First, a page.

Capitol Hill man killed in officer-involved shooting said to be mentally ill
Police had contact with the 28-year-old man as many as seven different times before Friday’s standoff. His identity has not been released.
For hours officers urged the suspect to come out of his 5th floor condo unit, but instead he flashed a handgun outside his balcony and repeatedly said he was prepared to defend himself against “zombies.”
“Nobody said what he was shooting at — I guess just random shots fired,” neighbor Julie Poliak said.
The standoff started around 3 a.m. after neighbors called 911 saying they saw the man walking around the building with a gun and heard up to five shots inside Marq Condos in the 100 block of Bellevue Ave East.
“I looked outside the peephole and there were over 20 swat and SPD crews and they told us to get dressed and get out,” neighbor Richard Oh said.
As police tried to talk to the man through the door, he used furniture to barricade himself in. They also heard something else that was disturbing.
“They heard video or TV describing how to disassemble, probably clean a handgun,” Seattle Interim Chief of Police Jim Pugel said.
Negotiations went nowhere and then about 10:30 a.m. police say they were forced to fire back.
“He pointed the gun in their general direction and then fired a shot. Every one clearly heard the shot, one officer fired back,” Pugel said.
The man appeared again with the gun in hand and a second officer fired once. After the man fell to the ground SPD sent in a robot in case the unit was booby trapped.
After the scene was secure officers confirmed the man was dead.
“He has YouTube postings and Facebook postings that show a very ill person who needs help,” Pugel said.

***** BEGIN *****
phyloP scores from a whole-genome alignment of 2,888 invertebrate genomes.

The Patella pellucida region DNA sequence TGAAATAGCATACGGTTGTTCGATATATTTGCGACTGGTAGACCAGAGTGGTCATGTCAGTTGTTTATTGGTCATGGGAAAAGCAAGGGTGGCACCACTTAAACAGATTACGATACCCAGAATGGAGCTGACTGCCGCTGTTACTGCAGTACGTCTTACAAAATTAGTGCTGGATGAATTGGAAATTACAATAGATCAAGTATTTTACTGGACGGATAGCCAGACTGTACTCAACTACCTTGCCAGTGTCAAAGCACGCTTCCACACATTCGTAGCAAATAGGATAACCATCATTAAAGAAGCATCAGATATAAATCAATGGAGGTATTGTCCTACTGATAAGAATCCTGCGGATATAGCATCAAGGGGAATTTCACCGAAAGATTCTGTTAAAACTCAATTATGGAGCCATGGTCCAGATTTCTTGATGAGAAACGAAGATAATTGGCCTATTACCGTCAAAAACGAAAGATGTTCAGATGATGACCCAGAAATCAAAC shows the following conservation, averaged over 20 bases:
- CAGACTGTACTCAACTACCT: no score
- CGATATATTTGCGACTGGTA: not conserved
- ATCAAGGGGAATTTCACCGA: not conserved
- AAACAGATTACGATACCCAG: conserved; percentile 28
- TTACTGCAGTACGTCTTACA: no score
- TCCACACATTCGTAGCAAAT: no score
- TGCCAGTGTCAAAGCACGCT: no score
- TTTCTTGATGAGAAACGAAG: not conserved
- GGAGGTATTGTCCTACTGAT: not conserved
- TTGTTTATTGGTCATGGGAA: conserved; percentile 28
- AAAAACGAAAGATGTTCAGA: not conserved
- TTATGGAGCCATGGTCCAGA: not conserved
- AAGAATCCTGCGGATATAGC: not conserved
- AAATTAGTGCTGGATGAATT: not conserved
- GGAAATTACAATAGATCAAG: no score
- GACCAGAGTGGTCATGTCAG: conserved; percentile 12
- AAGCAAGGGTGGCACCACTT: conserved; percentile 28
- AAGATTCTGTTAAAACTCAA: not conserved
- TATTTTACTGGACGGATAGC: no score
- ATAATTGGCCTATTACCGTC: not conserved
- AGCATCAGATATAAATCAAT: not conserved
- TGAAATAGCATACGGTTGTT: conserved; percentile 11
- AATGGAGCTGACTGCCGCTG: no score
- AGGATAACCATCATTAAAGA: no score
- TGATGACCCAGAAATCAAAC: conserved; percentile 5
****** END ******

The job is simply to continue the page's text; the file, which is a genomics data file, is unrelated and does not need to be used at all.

In April a local business reported the man to police after he allegedly tried to mail a suspicious package. The crisis intervention team with SPD that works with the mentally ill also came in contact with the man. Several members took the man to Harborview Medical Center for a mental evaluation.
Pugel said every police department across the nation struggles with the mentally ill everyday. “We are not demonizing people who are ill,” he said.
Last year Seattle police shot a 21-year-old man who came after an officer with a metal rod. The man’s family indicated he was mentally unstable.
“It’s always unfortunate police officers are at the very end of the line and, unfortunately, are forced to do something that ends like this,” Pugel said.
Pugel went on to say that officers on the streets have a very good record of dealing with people under mental stress. He said they deal with hundreds of cases everyday and most are resolved peacefully.
There is no word on what Harborview’s evaluation of the man turned out to be and no charges were filed in the suspicious package incident.
The two officers involved in the shooting were put on paid administrative leave, which is standard procedure in officer-involved shootings.